|Kakh al-Eid. Photo: Belle Jackson|
Eid Mubarak (Happy Feast), every one.
This may be my first posting during the annual celebration of Eid al-Adha that doesn’t feature a photograph of a bloody carcass. Instead, I offer you a far more genteel photo of Kahk al–Eid, a sweet shortbread that’s traditionally eaten during the Small Feast, Eid al-Fitr, which follows the fasting month of Ramadan.
Eid al-Adha is the Great Feast, which celebrates the occasion when God asked the prophet Abraham to sacrifice his son. Abraham agreed, but at the last minute, God replaced his son with a sacrificial lamb. So today, if you can afford it, you sacrifice a four-legged animal and offer a third of the meat to the poor (of which there are many in the Middle East at the moment, it’s sad to note).
Back home, here in Australia, the Lebanese bakery where I bought these kahk al-Eid told me they call the tasty pastry ma3moul. Either way, its crumbly sweetness is perfect with a glass of dust tea (no sugar). This shortbread pastry is filled with walnuts and scented with orange blossom water and dusted with icing sugar. There’s also a pistachio and rosewater version which sounds great but leaves wanting, and yet a third with dates, which is sprinkled with sesame seeds.
And instead of watching butchers across Egypt sacrifice animals, and seeing the blood-red handprints
that people use as a talisman against the evil eye, we carved an enormous leg of Australian lamb (a really, REALLY big lamb), ate salads scented with cinnamon and cumin, and the homesick amongst the Egyptian diaspora in my house talked of home, and how it has changed couple of years.
The traditional greeting during the feast is ‘Eid Mubarak,’ where ‘mubarak’ means ‘happy’ – not to be confused with the deposed military dictator Hosni Mubarak. Now, as you well know, there’s a new military dictator, Fattah al-Sisi. The question on the streets in Cairo is: should we now be saying Eid Sisi?
(Oh you’re a bloodthirsty lot, aren’t you? Yes, those links will take you to postings from previous years. Please don’t click there if you’re a squeamish type. And if you do click there, and then get upset, don’t go complaining to me. I told you so.)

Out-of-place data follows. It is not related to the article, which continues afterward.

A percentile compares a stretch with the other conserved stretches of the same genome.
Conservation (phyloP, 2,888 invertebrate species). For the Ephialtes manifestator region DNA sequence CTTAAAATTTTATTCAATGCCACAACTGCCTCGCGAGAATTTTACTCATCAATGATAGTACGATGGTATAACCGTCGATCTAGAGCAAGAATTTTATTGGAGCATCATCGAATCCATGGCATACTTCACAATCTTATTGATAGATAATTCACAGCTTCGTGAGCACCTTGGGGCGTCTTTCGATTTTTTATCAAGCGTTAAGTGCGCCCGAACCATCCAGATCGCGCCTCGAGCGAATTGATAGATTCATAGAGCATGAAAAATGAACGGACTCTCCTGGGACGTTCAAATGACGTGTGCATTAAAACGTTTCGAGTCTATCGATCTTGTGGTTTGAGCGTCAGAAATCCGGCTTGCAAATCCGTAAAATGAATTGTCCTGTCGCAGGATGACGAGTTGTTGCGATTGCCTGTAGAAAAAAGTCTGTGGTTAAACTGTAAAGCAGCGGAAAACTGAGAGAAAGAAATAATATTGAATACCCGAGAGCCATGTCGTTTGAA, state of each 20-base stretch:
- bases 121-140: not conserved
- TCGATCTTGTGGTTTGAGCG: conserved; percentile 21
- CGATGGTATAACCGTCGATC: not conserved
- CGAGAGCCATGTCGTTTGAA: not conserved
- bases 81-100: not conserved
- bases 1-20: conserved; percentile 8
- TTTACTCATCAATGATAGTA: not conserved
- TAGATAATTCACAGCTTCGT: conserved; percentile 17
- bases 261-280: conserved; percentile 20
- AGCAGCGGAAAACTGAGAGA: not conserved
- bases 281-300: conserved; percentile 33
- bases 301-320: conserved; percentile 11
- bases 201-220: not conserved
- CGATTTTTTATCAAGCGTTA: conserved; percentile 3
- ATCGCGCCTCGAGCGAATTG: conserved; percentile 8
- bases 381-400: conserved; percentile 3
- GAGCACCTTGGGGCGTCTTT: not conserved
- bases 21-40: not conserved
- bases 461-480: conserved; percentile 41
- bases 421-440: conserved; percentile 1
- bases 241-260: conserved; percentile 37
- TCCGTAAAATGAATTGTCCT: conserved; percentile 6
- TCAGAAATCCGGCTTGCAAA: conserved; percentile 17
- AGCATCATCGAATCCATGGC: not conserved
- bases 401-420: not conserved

I got a call from a friend today: he was livid. His kids’ expensive school here in Cairo has been closed because of an outbreak of swine flu – a common story, even my bro is enjoying a little paid holiday due to the same at his school in Ukraine.
However, when my Egyptian friend took his kids to hospital to have them checked out, he found people crammed in the hospital, flu or not, all breathing the same ikky, sickky hospital air while they waited their turn.
Yesterday, the Egyptian health minister announced hospitals would no longer test people with suspected swine flu – doctors have been told just to whack the suspects full of Tamiflu and the usual anti-viral medication because it’s cheaper than throat swabs and lab work.
Egypt has reported its sixth death due to swine flu (compared with 4000 or so in the US), so it’s no wonder I get the hairy eye when I get on the metro, as we foreigners are considered the culprits. Like the kids in the photo above, some women are wearing those white face masks beloved of Asian countries (I heard eyewitness reports of a group of Japanese tourists climbing through the pure air of Mt Moses in Sinai wearing white masks), while muniquabbas, women who wear the face veil and gloves, must surely feel insulated and protected.
Egypt loves a good conspiracy theory: is it an American plot? A disease created by cash-hungry multi-national drug companies owned by Donald Rumsfeld, the US Secretary of Defense? The work of an anti-pig lobby group? It’s been labeled a pandemic, and there are rumours that 20,000 Egyptians are being infected every day, but the Ministry of Health says there are precisely 1881 cases of swine flu in Egypt. Aaah, nobody takes the government figures seriously. The one good thing about swine flu is the government’s personal hygiene campaign – perhaps Egyptians will stop throwing their used tissues out car windows and on the ground.
(Photo credit: AFP)